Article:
“Rarely do we hear about God’s mystery and majesty, let alone whisper a word about his wrath. This one-sided portrayal diminishes our experience of God. We can’t truly appreciate God’s grace until we glimpse his greatness. We won’t be lifted by his love until we’re humbled by his holiness.”
Okay, grace, mystery, and majesty are all good. We’ve got hymns for those.

But, Oh, the precious wrath of God?

Doesn’t seem like a good song title. But it is the truth.

As Dyck explains, “The truth is that God is radically different from us, in degree and kind. He is ontologically dissimilar, wholly other, dangerous, alien, holy, wild.”

It’s easy to yawn in the presence of a saccharinely sweet lovey-dovey, de-fanged “god.” But this is not the God of the Bible.

As Dyck laments, “We’ve forgotten how big God is.”

Dyck carefully exposes the fault in our starry-eyed, small view of God, or our substituting fake gods for the real deal, stating:
“We may fear a dangerous, transcendent God, but we need him. Desperately. Other deities may suffice for a season. As long as things are going well, smaller and safer gods may keep us happy by promising never to rock the boat. But the moment we encounter evil, when our lives are overturned by injustice, that’s when we need the dangerous God.”
When times get tough, a god in our pocket is pointless.

Dyck’s book does an excellent job of reminding us of Who it is we, as Christians, claim to serve, and for others, reveals the dangerous God being snubbed.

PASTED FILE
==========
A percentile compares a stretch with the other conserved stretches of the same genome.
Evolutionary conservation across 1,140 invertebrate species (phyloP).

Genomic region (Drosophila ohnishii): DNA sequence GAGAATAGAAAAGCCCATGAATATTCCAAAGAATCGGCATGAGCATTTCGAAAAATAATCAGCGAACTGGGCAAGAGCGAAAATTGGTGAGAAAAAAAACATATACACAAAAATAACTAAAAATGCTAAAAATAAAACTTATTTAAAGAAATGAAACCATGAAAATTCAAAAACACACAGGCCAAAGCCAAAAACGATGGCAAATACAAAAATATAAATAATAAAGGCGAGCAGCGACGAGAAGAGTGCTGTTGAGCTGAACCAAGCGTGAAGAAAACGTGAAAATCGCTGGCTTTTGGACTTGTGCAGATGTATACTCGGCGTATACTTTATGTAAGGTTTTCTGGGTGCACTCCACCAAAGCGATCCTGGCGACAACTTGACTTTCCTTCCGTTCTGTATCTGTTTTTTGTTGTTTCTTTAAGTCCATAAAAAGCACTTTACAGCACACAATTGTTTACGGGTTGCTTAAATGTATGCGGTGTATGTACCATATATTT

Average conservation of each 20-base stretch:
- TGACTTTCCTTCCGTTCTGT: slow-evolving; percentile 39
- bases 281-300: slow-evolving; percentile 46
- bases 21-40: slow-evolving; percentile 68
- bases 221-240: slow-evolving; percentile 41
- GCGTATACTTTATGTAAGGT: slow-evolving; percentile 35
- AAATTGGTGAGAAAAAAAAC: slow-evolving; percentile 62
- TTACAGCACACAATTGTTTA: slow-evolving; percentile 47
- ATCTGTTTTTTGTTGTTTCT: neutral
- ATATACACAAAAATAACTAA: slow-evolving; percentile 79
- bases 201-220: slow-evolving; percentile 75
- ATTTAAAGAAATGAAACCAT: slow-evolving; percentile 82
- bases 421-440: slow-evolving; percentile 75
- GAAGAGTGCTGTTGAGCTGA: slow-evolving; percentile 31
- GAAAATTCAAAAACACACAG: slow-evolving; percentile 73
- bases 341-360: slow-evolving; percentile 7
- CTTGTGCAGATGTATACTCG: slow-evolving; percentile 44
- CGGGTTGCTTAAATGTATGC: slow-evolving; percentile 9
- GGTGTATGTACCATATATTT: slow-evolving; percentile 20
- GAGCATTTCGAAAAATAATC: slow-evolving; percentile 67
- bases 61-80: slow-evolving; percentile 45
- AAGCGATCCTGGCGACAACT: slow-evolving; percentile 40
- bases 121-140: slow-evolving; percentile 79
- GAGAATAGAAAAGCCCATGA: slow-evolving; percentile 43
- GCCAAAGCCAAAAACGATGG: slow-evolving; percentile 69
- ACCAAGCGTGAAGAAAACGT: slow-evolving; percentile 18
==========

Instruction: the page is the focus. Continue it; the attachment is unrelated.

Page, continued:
Read and hang on tight

Yawning at tigers: You can't tame God, so stop trying is reminiscent of J.B. Phillip’s little classic, You’re God is too small. Dyck tackles similar themes found in Phillip’s book in a fresh, contemporary, and accessible manner.

Drew Dyck, the author and managing editor of Leadership Journal, has given us an excellent, well-written, yawn-stifling book that deserves a wide audience.

It’s broken out into two parts with six chapters per part.

To help us reclaim a true sense of the God who is there, Dyck first leads us through the “Tiger Territory” of the more ignored aspects of His wrath, holiness, and face-planting awesomeness.

Then, we are brought back to God’s “Divine Embrace” as we re-learn the tenacious, lion-like tenderness of God.

There’s an included discussion guide that makes the book very useful for small group study. The notes section points to additional resource material for those who want to dive deeper.

But hang on as you read.

Dyck quotes Annie Dillard who warns, “Does anyone have the foggiest idea what sort of power we so blithely invoke? ... [In church] we should all be wearing crash helmets. Ushers should issue life preservers and signal flares; they should lash us to our pews.”

After reading Dyck’s book, I’m thinking crash helmets and life preservers should be standard issue for all of us as we stand, live, and worship in the presence of a great, holy, and all-loving tiger-fierce God.

NOTE: To comply with the Federal Trade Commission’s 16 CFR, Part 255): I selected this book to review and received it free from the publisher. I was not required to write a positive review. The opinions I have expressed are my own.

In his book Dyck says, “Ultimately, when it comes to God, we’re like ants crawling across an iPad: in touch with something we only faintly understand.” Do you agree? Disagree? How do you experience God in your life? Share your thoughts in the comments!